It was a serious, and unexpected, setback so early in the campaign.

Sunday 20 September 2020

Toledo Campaign – Day 1

9 March 2013

Marshal Suchet moves south to open his Seville campaign.

Toledo is the gateway to Andalusia, and his first objective

He opens the campaign with an attack on Torrijos

By doing so he hopes to lure the Spanish to support their left flank

This would allow him to advance down the main road in the centre

Battle of Torrijos – Move 4

To reach Torrijos the Poles have to move through the mountains.

As they near the town they send their lancer brigade to the left hand valley

This is to prevent the Spanish gunners concentrating on the valley exit


Just about everything which could go wrong for the Spanish did so

The town was held by a militia brigade, supported by one of the two weak Spanish corps.   They only have three infantry brigades and corps artillery, no cavalry at all.  The Vistula have four infantry and one cavalry brigade, plus corps artillery.  They also had a brigade from the reserve who would form the garrison of Torrijos when they took the town.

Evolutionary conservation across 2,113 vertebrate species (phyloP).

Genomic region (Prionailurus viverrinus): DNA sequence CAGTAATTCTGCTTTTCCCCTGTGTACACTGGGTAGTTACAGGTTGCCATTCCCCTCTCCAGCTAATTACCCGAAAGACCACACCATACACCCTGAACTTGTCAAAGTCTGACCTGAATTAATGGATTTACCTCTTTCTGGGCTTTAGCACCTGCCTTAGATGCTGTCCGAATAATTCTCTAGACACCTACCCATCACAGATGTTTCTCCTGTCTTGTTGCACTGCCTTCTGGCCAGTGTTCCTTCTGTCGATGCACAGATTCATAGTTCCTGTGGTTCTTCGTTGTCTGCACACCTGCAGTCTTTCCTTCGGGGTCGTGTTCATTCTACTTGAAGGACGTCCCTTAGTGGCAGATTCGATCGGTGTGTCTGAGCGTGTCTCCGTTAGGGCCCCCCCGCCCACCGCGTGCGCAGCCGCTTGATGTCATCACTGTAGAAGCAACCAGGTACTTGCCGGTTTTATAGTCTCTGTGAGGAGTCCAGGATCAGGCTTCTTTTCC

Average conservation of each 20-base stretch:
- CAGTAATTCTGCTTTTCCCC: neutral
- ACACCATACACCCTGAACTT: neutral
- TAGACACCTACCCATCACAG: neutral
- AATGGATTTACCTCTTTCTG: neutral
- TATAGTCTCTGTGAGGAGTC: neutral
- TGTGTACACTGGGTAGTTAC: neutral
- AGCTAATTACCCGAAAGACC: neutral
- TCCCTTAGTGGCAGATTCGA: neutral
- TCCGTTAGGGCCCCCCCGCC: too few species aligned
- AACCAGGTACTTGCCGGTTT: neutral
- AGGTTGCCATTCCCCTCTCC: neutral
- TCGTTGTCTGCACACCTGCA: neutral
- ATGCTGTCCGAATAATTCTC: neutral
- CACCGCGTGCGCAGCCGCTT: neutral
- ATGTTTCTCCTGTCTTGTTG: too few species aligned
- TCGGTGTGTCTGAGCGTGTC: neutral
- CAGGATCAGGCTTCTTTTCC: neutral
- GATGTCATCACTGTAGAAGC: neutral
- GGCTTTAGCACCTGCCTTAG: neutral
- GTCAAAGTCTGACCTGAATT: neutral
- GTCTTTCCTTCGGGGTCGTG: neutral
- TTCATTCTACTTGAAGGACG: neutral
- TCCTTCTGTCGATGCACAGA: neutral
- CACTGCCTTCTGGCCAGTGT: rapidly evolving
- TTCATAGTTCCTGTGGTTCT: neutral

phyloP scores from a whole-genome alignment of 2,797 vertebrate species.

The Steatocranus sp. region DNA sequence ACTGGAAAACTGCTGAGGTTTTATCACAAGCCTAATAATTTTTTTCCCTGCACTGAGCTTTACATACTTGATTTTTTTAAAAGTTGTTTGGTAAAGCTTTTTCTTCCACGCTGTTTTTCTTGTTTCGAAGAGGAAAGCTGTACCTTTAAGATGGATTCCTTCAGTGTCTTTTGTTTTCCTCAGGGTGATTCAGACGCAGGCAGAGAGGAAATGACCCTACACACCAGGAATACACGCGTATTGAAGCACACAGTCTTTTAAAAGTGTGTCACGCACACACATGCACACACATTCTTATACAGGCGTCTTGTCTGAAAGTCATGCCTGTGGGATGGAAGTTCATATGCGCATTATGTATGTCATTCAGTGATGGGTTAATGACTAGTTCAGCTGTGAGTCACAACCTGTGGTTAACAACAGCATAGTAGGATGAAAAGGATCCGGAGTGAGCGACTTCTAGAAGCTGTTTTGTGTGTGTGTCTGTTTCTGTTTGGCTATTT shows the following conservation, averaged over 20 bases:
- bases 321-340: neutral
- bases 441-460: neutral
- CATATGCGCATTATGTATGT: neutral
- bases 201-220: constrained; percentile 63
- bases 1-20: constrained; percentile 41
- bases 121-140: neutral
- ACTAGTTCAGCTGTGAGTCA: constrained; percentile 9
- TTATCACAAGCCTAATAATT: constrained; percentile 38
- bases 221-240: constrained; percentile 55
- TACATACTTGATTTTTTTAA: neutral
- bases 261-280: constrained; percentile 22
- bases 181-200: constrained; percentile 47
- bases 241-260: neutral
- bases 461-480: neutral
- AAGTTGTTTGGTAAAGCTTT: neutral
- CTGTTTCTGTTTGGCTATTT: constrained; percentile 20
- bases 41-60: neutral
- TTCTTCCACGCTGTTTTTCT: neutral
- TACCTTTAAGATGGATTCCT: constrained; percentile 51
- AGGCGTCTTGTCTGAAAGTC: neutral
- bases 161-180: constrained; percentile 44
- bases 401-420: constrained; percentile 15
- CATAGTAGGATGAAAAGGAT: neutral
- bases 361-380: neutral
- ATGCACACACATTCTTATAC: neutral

The Spanish gunners fired on the enemy infantry six times, but failed to hit once

By contrast the Polish gunners fired three times and hit each time

First the infantry on the left of the town supporting the gunners

The first time the Polish artillery fired they hit the square, which broke and ran

The second and third time they hit the left hand garrison, who were shaken


The Polish cavalry then charged the Spanish gunners

They hit the cavalry, but could not stop them


Four Polish infantry brigades attacked just before nightfall

On the left they stormed the town and routed the shaken garrison

In the centre they were held to a draw by the military brigade in garrison

On the right two brigades charged and routed the remaining Spanish brigade


The Poles lost 2 infantry and 1 cavalry (900 casualties)

The Spanish lost 8 infantry and 2 gunners (3400 casualties)


Unfortunately a very historical outcome.   The Spanish were broken and routed with heavy casualties.  The Poles won with minimum casualties.


This was not the rules, it was down to a very unfortunate run of bad dice for the Spanish player (Jan).   When this happens it is very tempting to either ignore a couple of critical results, or to play the whole wargame again.   But we always resist the temptation to do so.   No matter how disappointing the outcome, there would be no point in the campaign if we did not abide with the outcome.